- Protuberant abdomen
- Generalized hypotonia
- Severe growth deficiency
- Narrow, bell-shaped thorax with short ribs
- Brachydactyly with a trident hand configuration
- Flat faces with low nasal bridge and proptosis eyes
- Macrocephalic head with frontal bossing and large anterior fontanel
- Cloverleaf-shaped skull due to premature closure of the cranial sutures
- Marked bilateral shortening of the limbs (micromelia) with redundant skin folds
Diagnosing Thanatophoric Dysplasia
The types of thanatophoric dysplasia may be diagnosed by the features each type presents. For example, the appearance of either curved or straight bones in the person indicates the disorder. Thanatophoric dysplasia type I is the more common of the two types and is characterized by an average-shaped skull and long curved bones, with the person's femur being the most affected. Thanatophoric dysplasia type II is associated with the presence of a cloverleaf-shaped skull and straight femurs. This is the observation of clinical overlap between the two subtypes.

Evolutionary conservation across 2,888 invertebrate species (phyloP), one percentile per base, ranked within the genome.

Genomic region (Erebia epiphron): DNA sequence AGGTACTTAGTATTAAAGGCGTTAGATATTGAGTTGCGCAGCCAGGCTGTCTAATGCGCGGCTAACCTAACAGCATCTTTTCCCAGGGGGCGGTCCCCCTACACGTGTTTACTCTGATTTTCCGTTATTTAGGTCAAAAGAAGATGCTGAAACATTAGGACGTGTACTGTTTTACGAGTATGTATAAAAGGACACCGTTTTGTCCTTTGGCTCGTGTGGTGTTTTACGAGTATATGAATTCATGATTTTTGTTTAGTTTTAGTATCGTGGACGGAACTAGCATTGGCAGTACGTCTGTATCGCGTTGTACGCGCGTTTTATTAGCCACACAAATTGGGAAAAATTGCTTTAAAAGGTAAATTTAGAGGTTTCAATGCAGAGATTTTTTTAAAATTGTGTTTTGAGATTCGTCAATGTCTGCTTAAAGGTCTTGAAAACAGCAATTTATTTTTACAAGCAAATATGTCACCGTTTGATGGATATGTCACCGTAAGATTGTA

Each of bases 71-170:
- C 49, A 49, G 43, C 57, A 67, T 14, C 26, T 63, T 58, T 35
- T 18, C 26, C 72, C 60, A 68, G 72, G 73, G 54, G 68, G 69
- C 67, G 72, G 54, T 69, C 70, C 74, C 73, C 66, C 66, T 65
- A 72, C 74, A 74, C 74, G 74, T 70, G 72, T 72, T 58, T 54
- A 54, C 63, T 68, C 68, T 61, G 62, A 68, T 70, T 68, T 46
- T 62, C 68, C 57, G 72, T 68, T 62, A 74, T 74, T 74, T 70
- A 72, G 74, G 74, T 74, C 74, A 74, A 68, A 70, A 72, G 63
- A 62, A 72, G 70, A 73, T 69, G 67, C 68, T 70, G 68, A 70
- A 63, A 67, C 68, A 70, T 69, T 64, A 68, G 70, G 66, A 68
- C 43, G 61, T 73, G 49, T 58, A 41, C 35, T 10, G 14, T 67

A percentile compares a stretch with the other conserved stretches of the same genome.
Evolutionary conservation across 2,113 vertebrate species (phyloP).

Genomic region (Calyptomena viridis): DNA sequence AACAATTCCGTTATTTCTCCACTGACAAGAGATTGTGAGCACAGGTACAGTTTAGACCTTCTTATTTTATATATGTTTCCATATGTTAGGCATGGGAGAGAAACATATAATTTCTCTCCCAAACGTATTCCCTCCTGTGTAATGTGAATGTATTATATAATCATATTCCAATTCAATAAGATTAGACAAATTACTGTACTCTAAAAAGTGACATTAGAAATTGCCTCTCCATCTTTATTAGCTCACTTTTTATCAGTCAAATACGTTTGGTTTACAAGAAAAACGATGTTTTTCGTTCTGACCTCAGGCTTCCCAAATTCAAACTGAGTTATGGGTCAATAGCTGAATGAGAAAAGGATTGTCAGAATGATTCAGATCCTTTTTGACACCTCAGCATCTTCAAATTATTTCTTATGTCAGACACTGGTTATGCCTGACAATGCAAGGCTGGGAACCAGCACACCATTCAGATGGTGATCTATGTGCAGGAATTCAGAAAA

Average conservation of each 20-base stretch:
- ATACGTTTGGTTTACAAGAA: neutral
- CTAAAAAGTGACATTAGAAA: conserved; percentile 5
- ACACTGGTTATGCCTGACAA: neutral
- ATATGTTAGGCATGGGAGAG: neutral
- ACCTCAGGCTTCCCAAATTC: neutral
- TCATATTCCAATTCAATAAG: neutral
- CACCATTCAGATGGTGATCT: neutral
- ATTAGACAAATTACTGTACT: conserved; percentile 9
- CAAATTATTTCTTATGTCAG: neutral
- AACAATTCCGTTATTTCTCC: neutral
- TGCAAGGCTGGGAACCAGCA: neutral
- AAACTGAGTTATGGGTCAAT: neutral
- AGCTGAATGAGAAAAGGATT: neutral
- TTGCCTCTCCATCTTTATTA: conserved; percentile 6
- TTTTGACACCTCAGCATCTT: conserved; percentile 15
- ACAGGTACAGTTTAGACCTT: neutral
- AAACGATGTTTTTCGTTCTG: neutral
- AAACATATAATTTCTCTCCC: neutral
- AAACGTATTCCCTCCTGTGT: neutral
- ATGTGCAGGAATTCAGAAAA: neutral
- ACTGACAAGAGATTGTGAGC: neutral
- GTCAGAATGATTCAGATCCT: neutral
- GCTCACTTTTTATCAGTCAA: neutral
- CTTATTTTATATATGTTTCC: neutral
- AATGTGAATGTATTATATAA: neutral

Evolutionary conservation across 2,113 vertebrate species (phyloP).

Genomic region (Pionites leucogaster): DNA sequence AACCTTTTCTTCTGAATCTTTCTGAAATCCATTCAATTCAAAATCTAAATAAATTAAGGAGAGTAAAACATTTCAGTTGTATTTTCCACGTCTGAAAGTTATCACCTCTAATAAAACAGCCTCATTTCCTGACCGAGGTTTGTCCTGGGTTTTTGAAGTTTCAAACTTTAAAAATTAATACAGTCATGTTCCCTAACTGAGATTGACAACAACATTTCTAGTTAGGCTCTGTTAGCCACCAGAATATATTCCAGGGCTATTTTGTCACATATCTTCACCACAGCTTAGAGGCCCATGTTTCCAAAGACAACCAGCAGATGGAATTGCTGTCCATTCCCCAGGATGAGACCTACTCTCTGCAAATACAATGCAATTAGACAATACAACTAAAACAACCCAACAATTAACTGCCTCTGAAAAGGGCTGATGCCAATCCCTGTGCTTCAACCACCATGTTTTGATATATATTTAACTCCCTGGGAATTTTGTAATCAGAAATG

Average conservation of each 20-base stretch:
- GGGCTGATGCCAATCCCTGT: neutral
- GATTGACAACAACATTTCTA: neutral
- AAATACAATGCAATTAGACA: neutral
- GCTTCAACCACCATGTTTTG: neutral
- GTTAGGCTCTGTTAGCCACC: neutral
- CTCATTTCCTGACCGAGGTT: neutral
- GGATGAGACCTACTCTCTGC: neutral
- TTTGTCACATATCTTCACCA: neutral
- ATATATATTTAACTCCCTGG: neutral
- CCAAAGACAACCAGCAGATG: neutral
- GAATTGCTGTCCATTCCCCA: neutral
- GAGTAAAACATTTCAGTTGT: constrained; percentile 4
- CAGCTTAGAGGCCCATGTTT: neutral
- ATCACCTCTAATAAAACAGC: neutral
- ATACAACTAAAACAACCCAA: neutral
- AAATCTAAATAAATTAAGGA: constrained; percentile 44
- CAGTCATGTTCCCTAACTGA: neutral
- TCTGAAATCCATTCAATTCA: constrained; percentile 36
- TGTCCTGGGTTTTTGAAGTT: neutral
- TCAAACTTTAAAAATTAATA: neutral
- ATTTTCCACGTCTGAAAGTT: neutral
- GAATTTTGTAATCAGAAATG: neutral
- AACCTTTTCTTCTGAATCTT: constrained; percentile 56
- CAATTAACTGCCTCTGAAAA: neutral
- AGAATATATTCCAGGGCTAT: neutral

The pathophysiology of thanatophoric dysplasia is notable. FGFR3 is a part of the tyrosine kinase receptor family. Usually, FGFR3 is a negative regulator of bone growth. Mutations in thanatophoric dysplasia that code for FGFR3 cause a gain in function, sending negative signals to the person's cartilage cells. This happens when ligand binding within the chondrocytes induces receptor homodimerization and heterodimerization. This, in turn, activates tyrosine kinase function, which then potentiates several effects on the person's cell growth and differentiation.